Feral cats a threat to Australia’s wildlife

2014-10-16 12:34

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Sydney - Feral cats pose a threat to the survival of more than 100 native animals in Australia, national threatened species commissioner Gregory Andrews said on Thursday.

The 15 to 20 million wild felines that roam the vast continent kill almost 29 billion native animals each year, he wrote in an article on the ABC news website.

"They have become a powerfully damaging part of our ecology. With each feral cat killing up to four native animals per day, the total carnage is up to 80 million native animal deaths daily", Andrews said.

"They have contributed to at least 28 Australian extinctions in the past 100 years, including one of our two bilby species, bandicoots, bettongs, potoroos, wallabies and many other small mammals, birds and lizards."

Andrews said the cats also spread diseases that affect native species, livestock and humans.

The government has identified the problem as a priority and strategies such as an expanded network of large cat-proof enclosures to protect and grow native species were being developed, he said.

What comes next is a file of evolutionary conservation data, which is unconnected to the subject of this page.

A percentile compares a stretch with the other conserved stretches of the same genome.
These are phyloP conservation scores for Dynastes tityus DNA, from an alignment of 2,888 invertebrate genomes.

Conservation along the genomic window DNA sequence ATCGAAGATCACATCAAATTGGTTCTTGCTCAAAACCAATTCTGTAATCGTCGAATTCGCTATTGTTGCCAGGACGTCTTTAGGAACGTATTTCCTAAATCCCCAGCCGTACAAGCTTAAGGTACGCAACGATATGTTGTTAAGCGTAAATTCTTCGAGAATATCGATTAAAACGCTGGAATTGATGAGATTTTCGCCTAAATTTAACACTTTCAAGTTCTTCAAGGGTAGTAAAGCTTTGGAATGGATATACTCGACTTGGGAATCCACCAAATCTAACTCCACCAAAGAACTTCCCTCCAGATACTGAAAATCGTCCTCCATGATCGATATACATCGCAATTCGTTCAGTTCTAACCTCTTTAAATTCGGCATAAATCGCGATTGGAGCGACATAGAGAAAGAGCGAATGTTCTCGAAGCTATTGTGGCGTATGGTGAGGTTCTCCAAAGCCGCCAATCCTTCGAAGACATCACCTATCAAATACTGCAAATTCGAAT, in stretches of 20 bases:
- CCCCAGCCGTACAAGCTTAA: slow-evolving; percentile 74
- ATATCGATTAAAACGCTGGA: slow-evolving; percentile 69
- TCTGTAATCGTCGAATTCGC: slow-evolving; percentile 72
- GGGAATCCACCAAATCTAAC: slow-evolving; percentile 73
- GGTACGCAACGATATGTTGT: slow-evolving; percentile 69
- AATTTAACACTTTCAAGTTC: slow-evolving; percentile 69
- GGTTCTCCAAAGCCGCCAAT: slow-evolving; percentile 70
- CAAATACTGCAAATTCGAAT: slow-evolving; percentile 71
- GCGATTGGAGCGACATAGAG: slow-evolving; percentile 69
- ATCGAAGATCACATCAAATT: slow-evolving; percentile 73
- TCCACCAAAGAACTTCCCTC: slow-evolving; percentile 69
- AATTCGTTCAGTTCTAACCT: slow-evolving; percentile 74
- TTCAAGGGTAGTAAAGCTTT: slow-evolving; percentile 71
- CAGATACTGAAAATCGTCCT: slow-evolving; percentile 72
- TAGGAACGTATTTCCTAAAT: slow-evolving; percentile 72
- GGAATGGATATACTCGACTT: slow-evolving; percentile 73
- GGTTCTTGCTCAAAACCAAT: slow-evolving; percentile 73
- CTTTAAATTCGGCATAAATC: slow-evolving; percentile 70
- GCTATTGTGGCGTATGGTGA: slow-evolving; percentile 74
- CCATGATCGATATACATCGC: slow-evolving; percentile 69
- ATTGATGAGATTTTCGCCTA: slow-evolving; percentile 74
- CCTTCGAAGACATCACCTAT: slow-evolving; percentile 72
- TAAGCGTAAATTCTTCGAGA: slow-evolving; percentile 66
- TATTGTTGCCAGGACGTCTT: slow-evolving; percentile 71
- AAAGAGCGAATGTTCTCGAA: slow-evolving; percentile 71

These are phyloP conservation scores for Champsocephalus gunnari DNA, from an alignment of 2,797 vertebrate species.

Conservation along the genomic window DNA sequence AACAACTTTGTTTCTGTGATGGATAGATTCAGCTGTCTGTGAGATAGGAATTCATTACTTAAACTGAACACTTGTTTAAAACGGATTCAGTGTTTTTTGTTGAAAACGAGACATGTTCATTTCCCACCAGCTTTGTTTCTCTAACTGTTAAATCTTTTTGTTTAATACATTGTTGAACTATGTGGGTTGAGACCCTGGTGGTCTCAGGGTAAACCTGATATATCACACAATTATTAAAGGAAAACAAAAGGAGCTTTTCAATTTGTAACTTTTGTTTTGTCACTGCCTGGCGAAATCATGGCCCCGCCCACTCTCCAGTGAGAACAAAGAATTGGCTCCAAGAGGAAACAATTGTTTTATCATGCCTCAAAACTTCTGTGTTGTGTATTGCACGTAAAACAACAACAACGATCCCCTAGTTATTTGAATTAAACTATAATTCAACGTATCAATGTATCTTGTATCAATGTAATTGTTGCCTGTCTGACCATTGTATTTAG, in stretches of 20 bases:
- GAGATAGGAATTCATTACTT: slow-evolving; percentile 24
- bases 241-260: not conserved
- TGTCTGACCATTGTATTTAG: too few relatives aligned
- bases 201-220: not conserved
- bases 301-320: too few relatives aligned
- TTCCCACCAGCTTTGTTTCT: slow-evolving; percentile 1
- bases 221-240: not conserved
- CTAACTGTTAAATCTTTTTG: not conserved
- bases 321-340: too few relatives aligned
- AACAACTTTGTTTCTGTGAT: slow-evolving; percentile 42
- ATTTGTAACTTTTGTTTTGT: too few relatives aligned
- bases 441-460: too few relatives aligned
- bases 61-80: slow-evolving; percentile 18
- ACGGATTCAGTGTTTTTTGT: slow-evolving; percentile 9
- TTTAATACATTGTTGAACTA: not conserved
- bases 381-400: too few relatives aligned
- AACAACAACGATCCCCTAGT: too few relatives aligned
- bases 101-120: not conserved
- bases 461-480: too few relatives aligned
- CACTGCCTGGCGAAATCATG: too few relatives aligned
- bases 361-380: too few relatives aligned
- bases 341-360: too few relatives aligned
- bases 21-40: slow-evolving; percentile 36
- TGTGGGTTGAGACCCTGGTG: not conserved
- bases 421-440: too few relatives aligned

Efforts to eradicate the cats also includes the multi-million dollar Curiosity Bait programme to poison them using a toxin hidden in meat.

Scientists say efforts to eliminate foxes in Australia have left feral cats as the dominant predators. Authorities in Tasmania are considering the introduction of the Tasmanian devil in the island states' Wilsons Promontory National Park.

The scavenger species naturally compete with feral cats and foxes for food and nesting space and eat kittens and pups.

Cats and foxes were introduced to Australia by European settlers in the early 1800s.

Read more on:    australia  |  animals

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